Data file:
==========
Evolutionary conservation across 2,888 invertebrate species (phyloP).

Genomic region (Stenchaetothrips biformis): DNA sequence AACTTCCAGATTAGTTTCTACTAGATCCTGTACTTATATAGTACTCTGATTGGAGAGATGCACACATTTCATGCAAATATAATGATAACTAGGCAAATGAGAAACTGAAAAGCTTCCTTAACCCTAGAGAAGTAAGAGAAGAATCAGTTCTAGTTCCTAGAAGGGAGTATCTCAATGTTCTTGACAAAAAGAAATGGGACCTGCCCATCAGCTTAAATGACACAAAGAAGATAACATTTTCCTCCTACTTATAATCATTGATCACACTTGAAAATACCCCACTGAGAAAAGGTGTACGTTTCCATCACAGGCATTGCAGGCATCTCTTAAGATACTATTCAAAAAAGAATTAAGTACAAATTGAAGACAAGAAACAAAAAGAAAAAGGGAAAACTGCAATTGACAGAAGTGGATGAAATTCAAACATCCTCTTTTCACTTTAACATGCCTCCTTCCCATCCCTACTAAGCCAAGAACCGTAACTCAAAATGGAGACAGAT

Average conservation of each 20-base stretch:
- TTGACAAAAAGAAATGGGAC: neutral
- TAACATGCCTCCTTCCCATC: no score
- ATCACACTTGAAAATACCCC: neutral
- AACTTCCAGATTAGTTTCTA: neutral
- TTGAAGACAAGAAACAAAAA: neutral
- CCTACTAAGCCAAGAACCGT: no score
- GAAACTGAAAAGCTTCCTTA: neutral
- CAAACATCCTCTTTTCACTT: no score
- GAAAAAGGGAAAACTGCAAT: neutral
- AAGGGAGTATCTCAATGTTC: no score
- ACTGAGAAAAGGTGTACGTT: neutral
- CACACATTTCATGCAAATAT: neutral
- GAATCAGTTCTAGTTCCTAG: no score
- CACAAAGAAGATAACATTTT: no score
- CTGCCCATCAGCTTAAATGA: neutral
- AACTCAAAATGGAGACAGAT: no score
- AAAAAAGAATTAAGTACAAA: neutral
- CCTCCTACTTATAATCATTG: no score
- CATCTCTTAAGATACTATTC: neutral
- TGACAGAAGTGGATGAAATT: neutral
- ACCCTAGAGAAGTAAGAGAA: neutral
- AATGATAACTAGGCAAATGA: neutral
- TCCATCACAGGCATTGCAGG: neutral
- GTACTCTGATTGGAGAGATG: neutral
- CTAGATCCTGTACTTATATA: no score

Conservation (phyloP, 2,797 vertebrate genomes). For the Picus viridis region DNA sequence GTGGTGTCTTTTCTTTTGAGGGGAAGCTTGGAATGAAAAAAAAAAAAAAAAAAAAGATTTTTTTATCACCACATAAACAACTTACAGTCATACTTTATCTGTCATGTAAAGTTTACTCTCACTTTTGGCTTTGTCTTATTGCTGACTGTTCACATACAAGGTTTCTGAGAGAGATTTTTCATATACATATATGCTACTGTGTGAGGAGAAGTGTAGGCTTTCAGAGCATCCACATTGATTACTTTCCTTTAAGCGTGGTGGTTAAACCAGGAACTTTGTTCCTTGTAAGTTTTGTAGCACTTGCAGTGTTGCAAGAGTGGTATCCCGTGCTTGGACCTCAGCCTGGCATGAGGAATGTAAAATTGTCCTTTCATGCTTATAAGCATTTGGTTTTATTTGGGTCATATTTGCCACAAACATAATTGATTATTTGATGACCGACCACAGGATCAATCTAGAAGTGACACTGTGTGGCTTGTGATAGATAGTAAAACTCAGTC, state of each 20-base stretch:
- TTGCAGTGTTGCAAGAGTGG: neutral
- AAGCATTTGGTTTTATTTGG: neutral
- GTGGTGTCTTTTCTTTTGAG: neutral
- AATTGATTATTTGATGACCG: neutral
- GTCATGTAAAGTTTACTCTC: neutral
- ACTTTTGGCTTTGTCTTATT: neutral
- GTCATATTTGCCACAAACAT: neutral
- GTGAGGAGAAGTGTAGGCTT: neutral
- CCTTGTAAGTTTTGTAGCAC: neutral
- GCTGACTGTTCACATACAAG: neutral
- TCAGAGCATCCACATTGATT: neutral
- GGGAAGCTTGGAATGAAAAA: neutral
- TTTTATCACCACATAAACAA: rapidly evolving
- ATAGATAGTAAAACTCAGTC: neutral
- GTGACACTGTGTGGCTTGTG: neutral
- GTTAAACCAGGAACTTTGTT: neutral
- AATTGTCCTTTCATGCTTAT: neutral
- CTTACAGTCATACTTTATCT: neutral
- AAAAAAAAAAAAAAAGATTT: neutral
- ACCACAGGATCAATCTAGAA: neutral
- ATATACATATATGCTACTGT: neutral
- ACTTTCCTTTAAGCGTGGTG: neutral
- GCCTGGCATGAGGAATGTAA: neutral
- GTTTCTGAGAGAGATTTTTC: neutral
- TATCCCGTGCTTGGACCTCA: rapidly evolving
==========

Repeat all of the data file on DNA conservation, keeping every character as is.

Evolutionary conservation across 2,888 invertebrate species (phyloP).

Genomic region (Stenchaetothrips biformis): DNA sequence AACTTCCAGATTAGTTTCTACTAGATCCTGTACTTATATAGTACTCTGATTGGAGAGATGCACACATTTCATGCAAATATAATGATAACTAGGCAAATGAGAAACTGAAAAGCTTCCTTAACCCTAGAGAAGTAAGAGAAGAATCAGTTCTAGTTCCTAGAAGGGAGTATCTCAATGTTCTTGACAAAAAGAAATGGGACCTGCCCATCAGCTTAAATGACACAAAGAAGATAACATTTTCCTCCTACTTATAATCATTGATCACACTTGAAAATACCCCACTGAGAAAAGGTGTACGTTTCCATCACAGGCATTGCAGGCATCTCTTAAGATACTATTCAAAAAAGAATTAAGTACAAATTGAAGACAAGAAACAAAAAGAAAAAGGGAAAACTGCAATTGACAGAAGTGGATGAAATTCAAACATCCTCTTTTCACTTTAACATGCCTCCTTCCCATCCCTACTAAGCCAAGAACCGTAACTCAAAATGGAGACAGAT

Average conservation of each 20-base stretch:
- TTGACAAAAAGAAATGGGAC: neutral
- TAACATGCCTCCTTCCCATC: no score
- ATCACACTTGAAAATACCCC: neutral
- AACTTCCAGATTAGTTTCTA: neutral
- TTGAAGACAAGAAACAAAAA: neutral
- CCTACTAAGCCAAGAACCGT: no score
- GAAACTGAAAAGCTTCCTTA: neutral
- CAAACATCCTCTTTTCACTT: no score
- GAAAAAGGGAAAACTGCAAT: neutral
- AAGGGAGTATCTCAATGTTC: no score
- ACTGAGAAAAGGTGTACGTT: neutral
- CACACATTTCATGCAAATAT: neutral
- GAATCAGTTCTAGTTCCTAG: no score
- CACAAAGAAGATAACATTTT: no score
- CTGCCCATCAGCTTAAATGA: neutral
- AACTCAAAATGGAGACAGAT: no score
- AAAAAAGAATTAAGTACAAA: neutral
- CCTCCTACTTATAATCATTG: no score
- CATCTCTTAAGATACTATTC: neutral
- TGACAGAAGTGGATGAAATT: neutral
- ACCCTAGAGAAGTAAGAGAA: neutral
- AATGATAACTAGGCAAATGA: neutral
- TCCATCACAGGCATTGCAGG: neutral
- GTACTCTGATTGGAGAGATG: neutral
- CTAGATCCTGTACTTATATA: no score

Conservation (phyloP, 2,797 vertebrate genomes). For the Picus viridis region DNA sequence GTGGTGTCTTTTCTTTTGAGGGGAAGCTTGGAATGAAAAAAAAAAAAAAAAAAAAGATTTTTTTATCACCACATAAACAACTTACAGTCATACTTTATCTGTCATGTAAAGTTTACTCTCACTTTTGGCTTTGTCTTATTGCTGACTGTTCACATACAAGGTTTCTGAGAGAGATTTTTCATATACATATATGCTACTGTGTGAGGAGAAGTGTAGGCTTTCAGAGCATCCACATTGATTACTTTCCTTTAAGCGTGGTGGTTAAACCAGGAACTTTGTTCCTTGTAAGTTTTGTAGCACTTGCAGTGTTGCAAGAGTGGTATCCCGTGCTTGGACCTCAGCCTGGCATGAGGAATGTAAAATTGTCCTTTCATGCTTATAAGCATTTGGTTTTATTTGGGTCATATTTGCCACAAACATAATTGATTATTTGATGACCGACCACAGGATCAATCTAGAAGTGACACTGTGTGGCTTGTGATAGATAGTAAAACTCAGTC, state of each 20-base stretch:
- TTGCAGTGTTGCAAGAGTGG: neutral
- AAGCATTTGGTTTTATTTGG: neutral
- GTGGTGTCTTTTCTTTTGAG: neutral
- AATTGATTATTTGATGACCG: neutral
- GTCATGTAAAGTTTACTCTC: neutral
- ACTTTTGGCTTTGTCTTATT: neutral
- GTCATATTTGCCACAAACAT: neutral
- GTGAGGAGAAGTGTAGGCTT: neutral
- CCTTGTAAGTTTTGTAGCAC: neutral
- GCTGACTGTTCACATACAAG: neutral
- TCAGAGCATCCACATTGATT: neutral
- GGGAAGCTTGGAATGAAAAA: neutral
- TTTTATCACCACATAAACAA: rapidly evolving
- ATAGATAGTAAAACTCAGTC: neutral
- GTGACACTGTGTGGCTTGTG: neutral
- GTTAAACCAGGAACTTTGTT: neutral
- AATTGTCCTTTCATGCTTAT: neutral
- CTTACAGTCATACTTTATCT: neutral
- AAAAAAAAAAAAAAAGATTT: neutral
- ACCACAGGATCAATCTAGAA: neutral
- ATATACATATATGCTACTGT: neutral
- ACTTTCCTTTAAGCGTGGTG: neutral
- GCCTGGCATGAGGAATGTAA: neutral
- GTTTCTGAGAGAGATTTTTC: neutral
- TATCCCGTGCTTGGACCTCA: rapidly evolving